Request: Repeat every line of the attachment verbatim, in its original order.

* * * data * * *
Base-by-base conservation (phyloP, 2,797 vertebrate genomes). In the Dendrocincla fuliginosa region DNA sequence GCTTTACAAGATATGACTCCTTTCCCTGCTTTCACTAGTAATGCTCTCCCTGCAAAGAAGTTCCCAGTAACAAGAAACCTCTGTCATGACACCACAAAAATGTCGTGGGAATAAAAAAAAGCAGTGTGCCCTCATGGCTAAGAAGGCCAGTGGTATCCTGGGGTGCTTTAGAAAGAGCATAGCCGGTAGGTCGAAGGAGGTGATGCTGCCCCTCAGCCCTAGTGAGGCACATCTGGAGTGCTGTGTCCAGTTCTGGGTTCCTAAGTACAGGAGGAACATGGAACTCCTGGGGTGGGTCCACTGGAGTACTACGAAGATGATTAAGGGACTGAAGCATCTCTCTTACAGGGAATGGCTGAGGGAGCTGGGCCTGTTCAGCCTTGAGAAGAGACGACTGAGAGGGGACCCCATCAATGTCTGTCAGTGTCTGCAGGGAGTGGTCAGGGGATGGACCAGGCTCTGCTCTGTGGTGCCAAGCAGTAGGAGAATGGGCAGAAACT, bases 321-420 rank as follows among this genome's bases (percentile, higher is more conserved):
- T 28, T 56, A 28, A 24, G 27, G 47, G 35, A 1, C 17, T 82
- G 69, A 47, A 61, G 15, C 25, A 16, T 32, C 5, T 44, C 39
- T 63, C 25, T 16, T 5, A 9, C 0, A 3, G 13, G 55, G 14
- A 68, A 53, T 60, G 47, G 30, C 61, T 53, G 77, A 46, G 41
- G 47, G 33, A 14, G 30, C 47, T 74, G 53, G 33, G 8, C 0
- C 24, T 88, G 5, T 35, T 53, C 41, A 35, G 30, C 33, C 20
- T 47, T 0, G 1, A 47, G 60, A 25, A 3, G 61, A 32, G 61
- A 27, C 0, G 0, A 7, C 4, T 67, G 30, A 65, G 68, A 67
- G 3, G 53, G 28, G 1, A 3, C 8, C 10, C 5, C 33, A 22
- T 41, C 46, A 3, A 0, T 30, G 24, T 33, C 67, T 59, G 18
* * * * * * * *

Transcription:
Base-by-base conservation (phyloP, 2,797 vertebrate genomes). In the Dendrocincla fuliginosa region DNA sequence GCTTTACAAGATATGACTCCTTTCCCTGCTTTCACTAGTAATGCTCTCCCTGCAAAGAAGTTCCCAGTAACAAGAAACCTCTGTCATGACACCACAAAAATGTCGTGGGAATAAAAAAAAGCAGTGTGCCCTCATGGCTAAGAAGGCCAGTGGTATCCTGGGGTGCTTTAGAAAGAGCATAGCCGGTAGGTCGAAGGAGGTGATGCTGCCCCTCAGCCCTAGTGAGGCACATCTGGAGTGCTGTGTCCAGTTCTGGGTTCCTAAGTACAGGAGGAACATGGAACTCCTGGGGTGGGTCCACTGGAGTACTACGAAGATGATTAAGGGACTGAAGCATCTCTCTTACAGGGAATGGCTGAGGGAGCTGGGCCTGTTCAGCCTTGAGAAGAGACGACTGAGAGGGGACCCCATCAATGTCTGTCAGTGTCTGCAGGGAGTGGTCAGGGGATGGACCAGGCTCTGCTCTGTGGTGCCAAGCAGTAGGAGAATGGGCAGAAACT, bases 321-420 rank as follows among this genome's bases (percentile, higher is more conserved):
- T 28, T 56, A 28, A 24, G 27, G 47, G 35, A 1, C 17, T 82
- G 69, A 47, A 61, G 15, C 25, A 16, T 32, C 5, T 44, C 39
- T 63, C 25, T 16, T 5, A 9, C 0, A 3, G 13, G 55, G 14
- A 68, A 53, T 60, G 47, G 30, C 61, T 53, G 77, A 46, G 41
- G 47, G 33, A 14, G 30, C 47, T 74, G 53, G 33, G 8, C 0
- C 24, T 88, G 5, T 35, T 53, C 41, A 35, G 30, C 33, C 20
- T 47, T 0, G 1, A 47, G 60, A 25, A 3, G 61, A 32, G 61
- A 27, C 0, G 0, A 7, C 4, T 67, G 30, A 65, G 68, A 67
- G 3, G 53, G 28, G 1, A 3, C 8, C 10, C 5, C 33, A 22
- T 41, C 46, A 3, A 0, T 30, G 24, T 33, C 67, T 59, G 18